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Saddle Mountain Hike is a Flower and Forest Show in the Oregon Coast Range

The best view of Saddle Mountain is actually from a side trail on the way up.
Jul 28, 2017

Saddle Mountain Hike is a Flower and Forest Show in the Oregon Coast Range

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Every year in early summer, the Portland-area hiking cycle takes one to Saddle Mountain, just off US 26 on the way to the Oregon Coast.

It is typically in late June — when the Gorge flower show is done and the higher trails haven’t melted out yet — that the open peaks of this Coast Range hike explode with color. And, if you are really lucky, you’ll get clear weather up there and see a whole mess of volcanoes, as well as the coast, the mouth of the Columbia River, and the town of Astoria.

To top it all off? One of the great dining and cultural experiences around is just down the road.

Read All My Posts on Oregon Coast Hikes

It’s a bit of a drive for a barely six-mile hike, so think about doing it on the way to or from the coast.

This stump at the trailhead shows what the forest used to look like.

This stump at the trailhead shows what the forest used to look like.

It’s a good 90-minute drive from Portland, out towards Seaside about 60 miles and then north on a road for Saddle Mountain State Natural Area. That road is seven miles long, windy, bumpy, and kind of a study in a thing called “viewshed.” That’s where loggers leave some nice big trees along the road and then utterly wipe out everything else. You’ll see this from up on the trail.

You start right out into the woods and, after a few minutes, come to a side trail on the right to the best viewpoint of the mountain in the whole park — the same one that’s at the top of this post. Go check it out, and admire all the oxalis (basically clover) on the forest floor around the junction.

From here, the trail just climbs steadily, occasionally offering views of the (mostly logged) forest all around. Actually, it’s fascinating to see all the different areas of cuts, the length to which each has grown back, and the big areas that haven’t been cut in a while.

A little more than halfway up, you start popping out into the open, and this is where the show starts. The flowers are one thing, the views another, and the amount of work that went into the trail is a whole other level.

The fencing stuff you’re walking on in many places is called gabion. I used to think it was French, but according to Wikipedia, it comes from the Italian word for a big cage, gabbione. So instead of the J’aime le gabion I was prepared to write, let’s go with Amo il gabion! I am sure the trail, spared from much erosion, would also say grazie.

All praise the gabion and gabion makers!

All praise the gabion and gabion makers!

For you will learn to love it, once you learn to trust it. At first you may think that your shoes will slip on it; in fact, it’s the exact opposite (unless the gabion is wet, in which case go somewhere else!). And those of us who can remember this hike pre-gabion should be walking the last half mile or so in a constant state of gratitude for whoever put this stuff in. For a taste of what used to be, just try walking off the gabion on some of the steep stuff towards the top, and imagine all of it being like that! It was somewhat gruesome.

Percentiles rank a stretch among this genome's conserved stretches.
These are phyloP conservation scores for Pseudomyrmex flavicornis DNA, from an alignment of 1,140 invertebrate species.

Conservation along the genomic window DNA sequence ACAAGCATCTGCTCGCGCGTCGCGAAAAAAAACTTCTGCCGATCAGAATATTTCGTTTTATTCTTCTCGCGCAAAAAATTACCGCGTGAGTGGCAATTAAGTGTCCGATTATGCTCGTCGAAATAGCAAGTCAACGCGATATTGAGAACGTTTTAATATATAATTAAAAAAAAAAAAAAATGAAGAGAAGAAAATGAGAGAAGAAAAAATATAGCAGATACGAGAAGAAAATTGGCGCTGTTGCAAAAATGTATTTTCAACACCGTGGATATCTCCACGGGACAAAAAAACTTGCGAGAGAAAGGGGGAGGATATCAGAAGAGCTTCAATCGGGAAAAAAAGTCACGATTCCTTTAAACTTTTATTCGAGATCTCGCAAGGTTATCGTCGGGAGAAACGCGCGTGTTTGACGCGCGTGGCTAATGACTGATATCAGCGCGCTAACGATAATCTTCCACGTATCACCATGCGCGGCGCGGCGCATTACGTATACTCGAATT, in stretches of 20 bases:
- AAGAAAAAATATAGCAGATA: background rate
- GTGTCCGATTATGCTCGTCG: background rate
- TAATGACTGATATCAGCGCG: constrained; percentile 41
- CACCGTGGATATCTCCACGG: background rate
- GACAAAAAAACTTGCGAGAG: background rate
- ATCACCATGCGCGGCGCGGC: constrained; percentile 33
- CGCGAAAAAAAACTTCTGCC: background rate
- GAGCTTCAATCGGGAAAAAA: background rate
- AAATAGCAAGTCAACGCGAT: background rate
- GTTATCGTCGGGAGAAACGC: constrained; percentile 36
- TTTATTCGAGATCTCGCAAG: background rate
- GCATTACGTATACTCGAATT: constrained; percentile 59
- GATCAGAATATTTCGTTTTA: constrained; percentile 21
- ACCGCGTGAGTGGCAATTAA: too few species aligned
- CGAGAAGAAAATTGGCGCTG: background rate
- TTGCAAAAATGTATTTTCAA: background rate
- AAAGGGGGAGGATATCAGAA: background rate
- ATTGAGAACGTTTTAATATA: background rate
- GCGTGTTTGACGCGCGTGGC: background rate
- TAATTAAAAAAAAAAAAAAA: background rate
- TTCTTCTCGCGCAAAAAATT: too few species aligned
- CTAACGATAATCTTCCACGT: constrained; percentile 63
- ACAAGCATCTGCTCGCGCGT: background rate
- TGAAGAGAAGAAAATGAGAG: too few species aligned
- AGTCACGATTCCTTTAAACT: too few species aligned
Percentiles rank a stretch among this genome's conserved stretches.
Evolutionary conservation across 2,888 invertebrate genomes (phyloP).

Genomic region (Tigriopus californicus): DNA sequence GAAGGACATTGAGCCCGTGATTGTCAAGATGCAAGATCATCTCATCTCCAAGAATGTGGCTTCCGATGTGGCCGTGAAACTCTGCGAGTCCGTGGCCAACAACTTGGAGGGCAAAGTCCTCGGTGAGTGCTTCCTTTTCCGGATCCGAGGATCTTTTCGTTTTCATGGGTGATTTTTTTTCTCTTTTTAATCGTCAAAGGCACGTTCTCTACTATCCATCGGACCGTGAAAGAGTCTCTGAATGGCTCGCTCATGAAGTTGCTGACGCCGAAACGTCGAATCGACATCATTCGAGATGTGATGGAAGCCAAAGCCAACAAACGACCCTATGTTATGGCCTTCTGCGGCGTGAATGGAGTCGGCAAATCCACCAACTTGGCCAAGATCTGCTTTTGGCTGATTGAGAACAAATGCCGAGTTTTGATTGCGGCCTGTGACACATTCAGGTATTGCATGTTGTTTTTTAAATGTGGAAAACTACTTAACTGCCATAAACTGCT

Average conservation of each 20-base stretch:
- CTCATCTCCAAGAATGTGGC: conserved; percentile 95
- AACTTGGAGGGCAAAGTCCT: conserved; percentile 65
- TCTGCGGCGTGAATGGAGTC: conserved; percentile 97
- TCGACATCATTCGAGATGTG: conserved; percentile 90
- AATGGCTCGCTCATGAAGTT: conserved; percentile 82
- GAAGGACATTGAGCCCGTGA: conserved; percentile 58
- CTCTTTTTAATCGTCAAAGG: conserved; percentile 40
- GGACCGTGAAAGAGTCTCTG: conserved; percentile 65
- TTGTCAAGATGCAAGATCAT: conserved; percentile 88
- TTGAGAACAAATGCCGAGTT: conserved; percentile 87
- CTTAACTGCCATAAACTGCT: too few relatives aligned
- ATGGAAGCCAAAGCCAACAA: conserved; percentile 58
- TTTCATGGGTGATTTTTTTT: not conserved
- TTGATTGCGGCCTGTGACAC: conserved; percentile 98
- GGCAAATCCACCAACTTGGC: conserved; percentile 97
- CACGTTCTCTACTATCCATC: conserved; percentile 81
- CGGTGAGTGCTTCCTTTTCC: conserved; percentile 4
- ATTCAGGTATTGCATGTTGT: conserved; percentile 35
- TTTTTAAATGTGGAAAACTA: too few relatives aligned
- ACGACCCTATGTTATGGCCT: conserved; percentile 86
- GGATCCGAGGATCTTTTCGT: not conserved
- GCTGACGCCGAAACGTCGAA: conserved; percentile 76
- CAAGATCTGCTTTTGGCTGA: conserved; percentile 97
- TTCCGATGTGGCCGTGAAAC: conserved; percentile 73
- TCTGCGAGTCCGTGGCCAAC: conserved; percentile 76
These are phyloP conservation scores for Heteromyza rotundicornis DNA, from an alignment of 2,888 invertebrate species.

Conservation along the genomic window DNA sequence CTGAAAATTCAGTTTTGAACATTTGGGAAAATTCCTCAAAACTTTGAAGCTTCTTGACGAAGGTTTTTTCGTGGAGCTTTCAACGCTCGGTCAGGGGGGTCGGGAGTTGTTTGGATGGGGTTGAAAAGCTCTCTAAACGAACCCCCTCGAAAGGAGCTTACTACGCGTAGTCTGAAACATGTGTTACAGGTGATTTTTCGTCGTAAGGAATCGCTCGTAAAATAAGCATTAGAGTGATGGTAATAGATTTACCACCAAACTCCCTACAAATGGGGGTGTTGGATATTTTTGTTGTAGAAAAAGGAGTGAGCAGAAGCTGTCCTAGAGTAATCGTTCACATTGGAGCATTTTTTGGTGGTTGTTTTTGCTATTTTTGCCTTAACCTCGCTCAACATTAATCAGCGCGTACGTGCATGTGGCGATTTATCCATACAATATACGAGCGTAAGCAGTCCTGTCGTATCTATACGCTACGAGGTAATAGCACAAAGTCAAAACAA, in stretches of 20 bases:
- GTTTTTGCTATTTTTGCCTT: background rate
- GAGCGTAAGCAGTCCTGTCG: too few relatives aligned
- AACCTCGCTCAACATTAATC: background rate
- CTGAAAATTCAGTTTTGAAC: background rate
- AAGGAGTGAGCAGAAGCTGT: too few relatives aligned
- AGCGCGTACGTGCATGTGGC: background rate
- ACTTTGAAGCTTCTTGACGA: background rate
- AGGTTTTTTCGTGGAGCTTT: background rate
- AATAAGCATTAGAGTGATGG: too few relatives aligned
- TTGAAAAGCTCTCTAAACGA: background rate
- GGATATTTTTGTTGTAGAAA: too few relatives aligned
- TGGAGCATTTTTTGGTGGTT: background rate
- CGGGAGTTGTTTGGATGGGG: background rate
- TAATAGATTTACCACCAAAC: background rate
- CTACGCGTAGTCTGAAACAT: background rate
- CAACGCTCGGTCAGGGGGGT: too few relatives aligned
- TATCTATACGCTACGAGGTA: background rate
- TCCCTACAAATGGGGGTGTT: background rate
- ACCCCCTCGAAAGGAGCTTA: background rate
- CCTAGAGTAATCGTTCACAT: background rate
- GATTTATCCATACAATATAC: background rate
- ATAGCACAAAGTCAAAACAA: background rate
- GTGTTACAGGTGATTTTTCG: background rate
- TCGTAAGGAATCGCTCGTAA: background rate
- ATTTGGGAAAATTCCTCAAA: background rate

But I digress. By now you will have realized why you slogged it up this otherwise viewless trail: big, big views, and meadows covered with flowers. And if it’s clear, you can see from the Olympic Mountains and Mount Rainier all the way down to Mount Jefferson.

Even if it’s cloudy, which frankly it usually is, you should be able to spot the ocean and beach, Astoria, the river, and perhaps the Astoria Tower.

Now, when you head back, take my advice and at least stop at Camp 18. You may have driven by it and wondered if it was some kind of logging museum. Well, it is. It’s also a restaurant with a serious collection of wood statues, logging equipment, the thickest door this side of a European cathedral … In fact, it is something of a cathedral, complete with an incredible log that runs the length of the roof. Notre Dame in Paris can have its flying buttresses; I’ll take the 85-foot, 25-ton ridge pole at Camp 18 … with a Lumber Jack Burger.

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I screwed up wth my phone, so I have no GPS track to share. I do have a post from back in 2013 with more flower photos.

For now, here is my photo gallery (click on the first one to scroll through them all):

 

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Paul Gerald

I am the author of several books on hiking, camping, eating breakfast and chilling out. I am also a freelance travel writer, publisher, hiker, and inveterate traveler.

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